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Old 04-02-2009, 07:31 AM
 
4,015 posts, read 5,744,045 times
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A couple of quick questions:

1) we pay a nanny cash every week and do not take out any taxes nor do we provide any benefits other than time off with pay. I don't know if she pays taxes on these earnings or not. I don't believe she has a social security card. Can I deduct any of this?

2) I work in sales but have a home office. What can I deduct from the home office?

3) What are some other common deductions that people miss?

I got hit by the AMT last year to the tune of 4 digits and I did not enjoy that. Want to avoid it this year.
Thanks in advance.
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Old 04-02-2009, 07:41 AM
 
Location: Chicago
15,585 posts, read 25,936,576 times
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It sounds like you need to hire an accountant.
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Old 04-02-2009, 11:15 AM
 
98 posts, read 333,946 times
Reputation: 50
Quote:
Originally Posted by lenniel View Post
A couple of quick questions:

1) we pay a nanny cash every week and do not take out any taxes nor do we provide any benefits other than time off with pay. I don't know if she pays taxes on these earnings or not. I don't believe she has a social security card. Can I deduct any of this?

2) I work in sales but have a home office. What can I deduct from the home office?

3) What are some other common deductions that people miss?

I got hit by the AMT last year to the tune of 4 digits and I did not enjoy that. Want to avoid it this year.
Thanks in advance.

Does the nanny come to your house? You are likely her employer and should be withholding. I'm sure quite a few people ignore this, but if you want to be compliant, I would talk to an accountant. Your nanny probably won't like the idea of withholding, but its the law. Try MSN's money forums--tax. Do a search, you can learn a lot more there.
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Old 04-02-2009, 02:04 PM
 
121 posts, read 310,849 times
Reputation: 56
1) we pay a nanny cash every week and do not take out any taxes nor do we provide any benefits other than time off with pay. I don't know if she pays taxes on these earnings or not. I don't believe she has a social security card. Can I deduct any of this?

Just the opposite. You are her employer and owe money.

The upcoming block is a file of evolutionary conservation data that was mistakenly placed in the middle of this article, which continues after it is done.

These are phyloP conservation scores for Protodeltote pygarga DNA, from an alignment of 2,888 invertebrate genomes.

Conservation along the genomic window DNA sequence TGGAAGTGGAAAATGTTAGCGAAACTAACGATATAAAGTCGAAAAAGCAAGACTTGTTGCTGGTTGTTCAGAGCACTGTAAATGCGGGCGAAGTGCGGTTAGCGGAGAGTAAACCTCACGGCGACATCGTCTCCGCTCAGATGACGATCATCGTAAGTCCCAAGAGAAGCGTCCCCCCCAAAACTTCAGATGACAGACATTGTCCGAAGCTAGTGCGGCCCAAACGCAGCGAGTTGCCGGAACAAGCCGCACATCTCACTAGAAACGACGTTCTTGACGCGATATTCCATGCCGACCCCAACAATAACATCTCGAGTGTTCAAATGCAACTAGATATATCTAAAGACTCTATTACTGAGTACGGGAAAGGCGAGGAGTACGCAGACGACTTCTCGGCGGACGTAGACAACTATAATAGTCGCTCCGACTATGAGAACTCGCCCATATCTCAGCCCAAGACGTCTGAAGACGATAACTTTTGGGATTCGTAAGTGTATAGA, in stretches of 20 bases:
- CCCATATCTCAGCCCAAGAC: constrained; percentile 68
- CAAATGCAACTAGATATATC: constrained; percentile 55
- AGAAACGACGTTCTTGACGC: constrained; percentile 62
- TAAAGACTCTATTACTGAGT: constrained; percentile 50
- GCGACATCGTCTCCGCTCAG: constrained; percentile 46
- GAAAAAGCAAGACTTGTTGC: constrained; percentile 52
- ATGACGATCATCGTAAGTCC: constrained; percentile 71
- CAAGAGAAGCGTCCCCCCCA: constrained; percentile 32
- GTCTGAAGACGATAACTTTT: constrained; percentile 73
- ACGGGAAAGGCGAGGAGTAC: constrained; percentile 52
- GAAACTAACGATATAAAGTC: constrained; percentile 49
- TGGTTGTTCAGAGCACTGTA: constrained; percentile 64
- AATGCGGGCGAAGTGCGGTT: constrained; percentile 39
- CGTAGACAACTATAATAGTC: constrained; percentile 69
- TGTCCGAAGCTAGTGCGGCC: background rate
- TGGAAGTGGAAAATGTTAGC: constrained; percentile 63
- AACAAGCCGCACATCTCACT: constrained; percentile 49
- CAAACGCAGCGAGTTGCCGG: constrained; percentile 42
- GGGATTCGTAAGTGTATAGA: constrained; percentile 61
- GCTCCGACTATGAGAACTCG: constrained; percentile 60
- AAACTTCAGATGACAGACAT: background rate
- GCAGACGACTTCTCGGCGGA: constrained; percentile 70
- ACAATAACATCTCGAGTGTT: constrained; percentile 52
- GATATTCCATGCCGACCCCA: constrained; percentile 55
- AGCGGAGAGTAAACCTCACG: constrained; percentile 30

2) I work in sales but have a home office. What can I deduct from the home office?

Depends. Do you have an office at your employer? What percentage of time is your office used for work vs. personal?

You need some help from an accountant. This isn't brain surgery and it can be easily done with out one, but you are struggling on the very very basics. Are you applying to be treasury secretary or something?
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Old 04-03-2009, 04:56 AM
 
4,015 posts, read 5,744,045 times
Reputation: 3897
Quote:
Originally Posted by softdev View Post
1) we pay a nanny cash every week and do not take out any taxes nor do we provide any benefits other than time off with pay. I don't know if she pays taxes on these earnings or not. I don't believe she has a social security card. Can I deduct any of this?

Just the opposite. You are her employer and owe money.

2) I work in sales but have a home office. What can I deduct from the home office?

Depends. Do you have an office at your employer? What percentage of time is your office used for work vs. personal?

You need some help from an accountant. This isn't brain surgery and it can be easily done with out one, but you are struggling on the very very basics. Are you applying to be treasury secretary or something?
I have an accountant I work with in NY and I'm just trying to get everything prepared so we don't have to do a lot of back and forth. I procrastinated this year and I know he's slammed so I'm hoping to avoid further delays for him.
And....even though I'd probably do a better job than Geitner, I think I'd get bored in that job. He's obviously either bored or over his head.
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Old 04-03-2009, 05:51 AM
 
Location: Baltimore
1,802 posts, read 7,919,579 times
Reputation: 1962